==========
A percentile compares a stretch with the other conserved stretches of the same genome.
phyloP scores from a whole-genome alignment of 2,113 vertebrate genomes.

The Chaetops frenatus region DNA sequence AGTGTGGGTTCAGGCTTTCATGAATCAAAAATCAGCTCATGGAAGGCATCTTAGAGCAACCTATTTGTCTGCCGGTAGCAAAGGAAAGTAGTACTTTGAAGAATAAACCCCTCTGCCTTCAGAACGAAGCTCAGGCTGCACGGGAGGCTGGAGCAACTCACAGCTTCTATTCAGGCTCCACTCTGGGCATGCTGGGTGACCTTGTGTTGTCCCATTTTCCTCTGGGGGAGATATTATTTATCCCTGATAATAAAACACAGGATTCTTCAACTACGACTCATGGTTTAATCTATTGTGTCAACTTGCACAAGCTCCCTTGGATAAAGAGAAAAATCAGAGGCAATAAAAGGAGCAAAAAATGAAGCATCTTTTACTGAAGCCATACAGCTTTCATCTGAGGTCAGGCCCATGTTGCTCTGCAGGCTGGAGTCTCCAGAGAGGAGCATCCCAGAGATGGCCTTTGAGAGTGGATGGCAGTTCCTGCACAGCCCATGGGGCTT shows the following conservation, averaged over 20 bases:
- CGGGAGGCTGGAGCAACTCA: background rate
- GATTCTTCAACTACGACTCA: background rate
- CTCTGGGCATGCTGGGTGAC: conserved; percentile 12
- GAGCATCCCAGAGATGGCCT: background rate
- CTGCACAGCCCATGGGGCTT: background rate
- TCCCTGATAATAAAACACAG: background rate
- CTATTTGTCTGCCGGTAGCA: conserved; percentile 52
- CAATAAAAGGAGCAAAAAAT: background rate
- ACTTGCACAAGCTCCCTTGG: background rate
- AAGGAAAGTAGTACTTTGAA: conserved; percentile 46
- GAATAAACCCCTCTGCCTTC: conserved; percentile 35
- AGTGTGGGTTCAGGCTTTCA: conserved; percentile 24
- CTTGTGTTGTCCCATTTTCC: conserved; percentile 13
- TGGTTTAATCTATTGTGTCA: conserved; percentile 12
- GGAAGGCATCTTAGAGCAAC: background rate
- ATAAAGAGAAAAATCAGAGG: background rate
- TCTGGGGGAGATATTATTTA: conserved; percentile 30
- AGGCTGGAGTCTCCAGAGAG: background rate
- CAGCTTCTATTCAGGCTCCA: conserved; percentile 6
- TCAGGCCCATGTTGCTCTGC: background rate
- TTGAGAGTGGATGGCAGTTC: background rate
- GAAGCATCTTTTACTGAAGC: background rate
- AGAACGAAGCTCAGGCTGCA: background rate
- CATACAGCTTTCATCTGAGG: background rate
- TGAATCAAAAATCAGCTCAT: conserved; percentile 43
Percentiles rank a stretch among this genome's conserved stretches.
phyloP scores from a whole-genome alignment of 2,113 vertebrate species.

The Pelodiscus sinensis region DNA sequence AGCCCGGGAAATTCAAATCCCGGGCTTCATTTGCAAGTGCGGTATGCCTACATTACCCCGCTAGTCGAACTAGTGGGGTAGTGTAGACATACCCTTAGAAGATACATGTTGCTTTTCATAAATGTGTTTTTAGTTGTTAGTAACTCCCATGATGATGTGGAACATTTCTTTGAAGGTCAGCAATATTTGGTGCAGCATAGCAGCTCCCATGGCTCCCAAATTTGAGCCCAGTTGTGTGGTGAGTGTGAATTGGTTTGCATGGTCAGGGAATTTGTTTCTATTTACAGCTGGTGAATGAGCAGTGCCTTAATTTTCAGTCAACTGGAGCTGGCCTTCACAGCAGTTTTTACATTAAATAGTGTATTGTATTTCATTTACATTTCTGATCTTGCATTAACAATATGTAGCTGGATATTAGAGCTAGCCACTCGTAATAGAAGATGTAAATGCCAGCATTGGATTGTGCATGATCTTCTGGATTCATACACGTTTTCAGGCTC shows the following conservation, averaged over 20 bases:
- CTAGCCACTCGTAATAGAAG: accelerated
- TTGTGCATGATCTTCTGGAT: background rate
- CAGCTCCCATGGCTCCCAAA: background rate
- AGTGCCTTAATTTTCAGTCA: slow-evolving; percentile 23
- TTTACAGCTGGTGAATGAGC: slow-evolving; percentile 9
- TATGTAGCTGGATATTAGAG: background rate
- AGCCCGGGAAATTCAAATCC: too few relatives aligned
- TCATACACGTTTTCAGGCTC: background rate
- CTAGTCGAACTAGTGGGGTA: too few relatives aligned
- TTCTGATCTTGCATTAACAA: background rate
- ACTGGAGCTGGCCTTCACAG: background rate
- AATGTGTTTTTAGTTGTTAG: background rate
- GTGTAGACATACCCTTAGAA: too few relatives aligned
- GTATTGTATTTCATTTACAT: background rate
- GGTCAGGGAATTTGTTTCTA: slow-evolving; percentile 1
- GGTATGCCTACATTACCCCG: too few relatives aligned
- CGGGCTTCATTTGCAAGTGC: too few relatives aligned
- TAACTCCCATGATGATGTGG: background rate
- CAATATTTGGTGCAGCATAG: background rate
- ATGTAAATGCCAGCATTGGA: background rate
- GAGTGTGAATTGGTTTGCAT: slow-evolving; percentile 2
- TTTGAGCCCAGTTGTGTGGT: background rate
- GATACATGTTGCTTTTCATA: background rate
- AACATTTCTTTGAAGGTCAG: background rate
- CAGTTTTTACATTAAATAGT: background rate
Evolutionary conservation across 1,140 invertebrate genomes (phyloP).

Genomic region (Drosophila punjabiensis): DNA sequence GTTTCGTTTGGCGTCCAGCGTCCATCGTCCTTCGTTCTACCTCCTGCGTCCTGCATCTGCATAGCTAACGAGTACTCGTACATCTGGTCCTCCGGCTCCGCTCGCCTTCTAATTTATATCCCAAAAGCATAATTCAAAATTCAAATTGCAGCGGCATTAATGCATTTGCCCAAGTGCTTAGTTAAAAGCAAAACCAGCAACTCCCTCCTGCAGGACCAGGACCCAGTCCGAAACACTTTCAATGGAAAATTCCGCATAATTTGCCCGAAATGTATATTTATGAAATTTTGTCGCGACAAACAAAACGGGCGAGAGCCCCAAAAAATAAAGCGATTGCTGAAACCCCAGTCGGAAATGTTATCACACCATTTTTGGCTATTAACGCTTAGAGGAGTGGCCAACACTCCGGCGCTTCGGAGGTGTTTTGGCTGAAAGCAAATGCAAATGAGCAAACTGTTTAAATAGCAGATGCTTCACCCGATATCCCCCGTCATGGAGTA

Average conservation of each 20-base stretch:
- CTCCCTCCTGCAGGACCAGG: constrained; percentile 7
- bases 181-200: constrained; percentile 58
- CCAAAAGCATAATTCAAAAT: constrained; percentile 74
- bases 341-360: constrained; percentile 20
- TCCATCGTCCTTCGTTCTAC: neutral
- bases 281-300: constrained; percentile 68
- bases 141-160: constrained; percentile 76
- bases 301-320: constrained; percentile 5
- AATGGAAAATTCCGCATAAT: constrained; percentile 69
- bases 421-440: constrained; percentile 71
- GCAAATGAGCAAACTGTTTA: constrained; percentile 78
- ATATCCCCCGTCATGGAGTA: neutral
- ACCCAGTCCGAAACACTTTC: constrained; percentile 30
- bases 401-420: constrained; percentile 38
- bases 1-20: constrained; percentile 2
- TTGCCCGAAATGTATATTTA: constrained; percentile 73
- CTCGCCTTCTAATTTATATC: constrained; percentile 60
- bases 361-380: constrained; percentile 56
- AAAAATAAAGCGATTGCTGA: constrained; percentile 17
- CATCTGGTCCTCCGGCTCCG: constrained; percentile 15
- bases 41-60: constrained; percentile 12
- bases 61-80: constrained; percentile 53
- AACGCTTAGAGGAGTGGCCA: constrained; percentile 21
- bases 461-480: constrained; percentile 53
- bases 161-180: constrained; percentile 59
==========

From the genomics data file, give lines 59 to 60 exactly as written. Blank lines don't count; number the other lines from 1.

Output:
Average conservation of each 20-base stretch:
- CTCCCTCCTGCAGGACCAGG: constrained; percentile 7